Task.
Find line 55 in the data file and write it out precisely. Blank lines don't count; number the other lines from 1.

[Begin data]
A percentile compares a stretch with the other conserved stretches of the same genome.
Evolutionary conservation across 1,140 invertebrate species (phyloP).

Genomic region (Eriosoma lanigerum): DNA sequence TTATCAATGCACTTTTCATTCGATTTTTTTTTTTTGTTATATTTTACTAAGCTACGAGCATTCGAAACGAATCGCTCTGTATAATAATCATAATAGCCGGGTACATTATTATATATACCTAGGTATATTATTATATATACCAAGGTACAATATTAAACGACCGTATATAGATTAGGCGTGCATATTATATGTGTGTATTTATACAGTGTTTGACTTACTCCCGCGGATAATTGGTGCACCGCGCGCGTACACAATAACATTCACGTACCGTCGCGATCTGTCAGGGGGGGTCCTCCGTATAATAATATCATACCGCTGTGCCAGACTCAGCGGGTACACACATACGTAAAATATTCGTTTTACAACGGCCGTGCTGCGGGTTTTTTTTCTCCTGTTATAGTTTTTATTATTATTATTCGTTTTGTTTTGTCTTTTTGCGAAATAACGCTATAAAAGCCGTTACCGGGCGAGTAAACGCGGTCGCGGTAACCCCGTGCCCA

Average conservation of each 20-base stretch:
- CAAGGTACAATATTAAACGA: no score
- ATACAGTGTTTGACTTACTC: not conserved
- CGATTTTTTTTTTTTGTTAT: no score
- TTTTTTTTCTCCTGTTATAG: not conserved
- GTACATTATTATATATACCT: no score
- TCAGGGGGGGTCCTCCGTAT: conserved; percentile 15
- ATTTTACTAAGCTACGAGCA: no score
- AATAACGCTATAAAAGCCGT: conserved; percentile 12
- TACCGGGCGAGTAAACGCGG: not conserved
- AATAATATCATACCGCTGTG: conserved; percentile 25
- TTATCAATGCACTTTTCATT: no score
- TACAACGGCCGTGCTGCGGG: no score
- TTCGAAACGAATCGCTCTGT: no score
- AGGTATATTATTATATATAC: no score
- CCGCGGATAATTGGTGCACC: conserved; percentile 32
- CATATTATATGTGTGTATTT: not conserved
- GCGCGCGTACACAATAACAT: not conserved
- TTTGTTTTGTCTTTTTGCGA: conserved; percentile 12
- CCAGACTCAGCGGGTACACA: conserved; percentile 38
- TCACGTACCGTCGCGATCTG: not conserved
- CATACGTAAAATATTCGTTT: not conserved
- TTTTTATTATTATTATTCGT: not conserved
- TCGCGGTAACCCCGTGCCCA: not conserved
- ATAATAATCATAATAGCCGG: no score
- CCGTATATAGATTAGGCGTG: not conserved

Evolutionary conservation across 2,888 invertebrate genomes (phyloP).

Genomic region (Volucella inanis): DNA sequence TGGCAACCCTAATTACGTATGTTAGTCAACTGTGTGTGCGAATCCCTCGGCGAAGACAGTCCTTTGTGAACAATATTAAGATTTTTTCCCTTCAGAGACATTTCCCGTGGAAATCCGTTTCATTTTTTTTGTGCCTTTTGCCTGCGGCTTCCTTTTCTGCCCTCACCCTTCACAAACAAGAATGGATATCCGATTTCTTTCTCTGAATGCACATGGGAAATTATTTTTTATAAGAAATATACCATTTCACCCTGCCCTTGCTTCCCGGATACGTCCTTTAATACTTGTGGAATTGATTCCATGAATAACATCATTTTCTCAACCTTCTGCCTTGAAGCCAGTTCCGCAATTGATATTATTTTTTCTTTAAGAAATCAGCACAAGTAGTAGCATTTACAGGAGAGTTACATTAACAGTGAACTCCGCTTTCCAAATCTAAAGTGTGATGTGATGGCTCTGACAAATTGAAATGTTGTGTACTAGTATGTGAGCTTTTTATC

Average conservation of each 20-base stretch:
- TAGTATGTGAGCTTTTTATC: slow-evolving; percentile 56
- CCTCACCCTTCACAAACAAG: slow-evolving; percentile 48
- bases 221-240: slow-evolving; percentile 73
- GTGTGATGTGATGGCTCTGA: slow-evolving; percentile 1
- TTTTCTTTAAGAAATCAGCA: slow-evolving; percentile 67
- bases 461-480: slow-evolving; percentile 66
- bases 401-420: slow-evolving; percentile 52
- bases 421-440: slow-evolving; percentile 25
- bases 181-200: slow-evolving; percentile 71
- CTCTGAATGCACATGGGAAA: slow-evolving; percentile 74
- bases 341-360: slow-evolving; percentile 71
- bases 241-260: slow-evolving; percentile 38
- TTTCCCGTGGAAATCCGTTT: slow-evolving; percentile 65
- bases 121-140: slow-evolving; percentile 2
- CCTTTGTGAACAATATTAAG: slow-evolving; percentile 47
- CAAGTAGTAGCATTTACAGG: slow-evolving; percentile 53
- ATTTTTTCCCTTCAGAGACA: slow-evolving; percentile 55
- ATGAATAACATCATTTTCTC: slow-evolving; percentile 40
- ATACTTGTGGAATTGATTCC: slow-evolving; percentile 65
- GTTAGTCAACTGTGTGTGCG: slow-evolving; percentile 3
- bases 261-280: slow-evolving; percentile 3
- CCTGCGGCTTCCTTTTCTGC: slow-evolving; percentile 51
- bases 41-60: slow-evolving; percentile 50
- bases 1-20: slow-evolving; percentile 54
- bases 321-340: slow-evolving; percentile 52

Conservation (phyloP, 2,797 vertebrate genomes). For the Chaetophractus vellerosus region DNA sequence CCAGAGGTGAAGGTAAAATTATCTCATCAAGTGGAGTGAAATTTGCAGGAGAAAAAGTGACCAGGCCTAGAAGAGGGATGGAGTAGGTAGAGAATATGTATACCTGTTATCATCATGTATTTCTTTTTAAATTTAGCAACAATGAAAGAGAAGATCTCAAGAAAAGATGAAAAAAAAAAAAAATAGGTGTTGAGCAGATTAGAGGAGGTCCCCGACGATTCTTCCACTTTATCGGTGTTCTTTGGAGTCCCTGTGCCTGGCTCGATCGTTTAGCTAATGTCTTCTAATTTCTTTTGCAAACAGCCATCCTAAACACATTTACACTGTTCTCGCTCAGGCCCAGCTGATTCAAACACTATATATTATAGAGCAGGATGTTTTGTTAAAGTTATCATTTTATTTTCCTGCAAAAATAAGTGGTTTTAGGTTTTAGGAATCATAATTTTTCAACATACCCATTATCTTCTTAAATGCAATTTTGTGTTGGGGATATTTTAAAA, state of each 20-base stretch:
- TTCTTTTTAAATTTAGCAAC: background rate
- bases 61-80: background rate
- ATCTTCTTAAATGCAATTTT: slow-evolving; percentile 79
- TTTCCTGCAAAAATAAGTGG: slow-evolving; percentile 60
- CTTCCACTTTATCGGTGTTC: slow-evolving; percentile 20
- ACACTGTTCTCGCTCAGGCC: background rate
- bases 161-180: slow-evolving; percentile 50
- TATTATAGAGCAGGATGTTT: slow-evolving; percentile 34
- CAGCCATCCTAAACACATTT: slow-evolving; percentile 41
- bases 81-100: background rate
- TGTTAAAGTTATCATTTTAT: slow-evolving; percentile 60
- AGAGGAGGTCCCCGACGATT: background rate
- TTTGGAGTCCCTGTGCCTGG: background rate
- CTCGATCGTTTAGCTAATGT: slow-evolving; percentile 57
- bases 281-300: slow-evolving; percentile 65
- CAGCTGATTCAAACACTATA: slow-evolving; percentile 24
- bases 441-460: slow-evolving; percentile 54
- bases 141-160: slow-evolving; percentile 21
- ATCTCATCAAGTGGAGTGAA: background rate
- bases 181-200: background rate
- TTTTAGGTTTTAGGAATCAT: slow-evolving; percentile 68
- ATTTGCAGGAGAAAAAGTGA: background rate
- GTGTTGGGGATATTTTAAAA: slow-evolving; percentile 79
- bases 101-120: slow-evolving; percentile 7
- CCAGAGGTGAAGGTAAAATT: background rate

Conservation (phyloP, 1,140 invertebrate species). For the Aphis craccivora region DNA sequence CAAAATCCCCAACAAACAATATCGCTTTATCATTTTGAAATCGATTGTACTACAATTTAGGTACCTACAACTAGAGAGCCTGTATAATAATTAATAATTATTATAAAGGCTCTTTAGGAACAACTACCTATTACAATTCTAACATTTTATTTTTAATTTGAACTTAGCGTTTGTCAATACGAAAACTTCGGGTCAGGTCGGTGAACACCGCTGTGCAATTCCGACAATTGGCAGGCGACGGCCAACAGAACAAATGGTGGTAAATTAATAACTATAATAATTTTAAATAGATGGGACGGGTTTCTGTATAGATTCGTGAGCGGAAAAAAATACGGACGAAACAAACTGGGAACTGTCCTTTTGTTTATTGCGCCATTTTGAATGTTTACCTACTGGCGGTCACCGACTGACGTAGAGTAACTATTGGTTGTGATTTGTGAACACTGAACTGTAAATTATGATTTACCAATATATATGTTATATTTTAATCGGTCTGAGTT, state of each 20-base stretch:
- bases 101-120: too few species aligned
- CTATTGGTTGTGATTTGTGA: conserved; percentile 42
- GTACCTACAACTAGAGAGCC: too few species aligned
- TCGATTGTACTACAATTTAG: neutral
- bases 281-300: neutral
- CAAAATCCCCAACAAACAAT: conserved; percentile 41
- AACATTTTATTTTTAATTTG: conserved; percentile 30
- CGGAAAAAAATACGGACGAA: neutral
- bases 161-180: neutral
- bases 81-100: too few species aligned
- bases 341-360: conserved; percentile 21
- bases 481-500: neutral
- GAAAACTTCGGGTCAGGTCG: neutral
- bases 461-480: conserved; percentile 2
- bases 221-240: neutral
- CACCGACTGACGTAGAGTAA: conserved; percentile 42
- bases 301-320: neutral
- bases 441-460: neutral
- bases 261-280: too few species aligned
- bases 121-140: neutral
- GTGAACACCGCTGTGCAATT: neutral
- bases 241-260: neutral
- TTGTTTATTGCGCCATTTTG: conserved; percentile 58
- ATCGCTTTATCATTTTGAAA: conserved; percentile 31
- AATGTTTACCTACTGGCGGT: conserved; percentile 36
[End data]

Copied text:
- bases 41-60: slow-evolving; percentile 50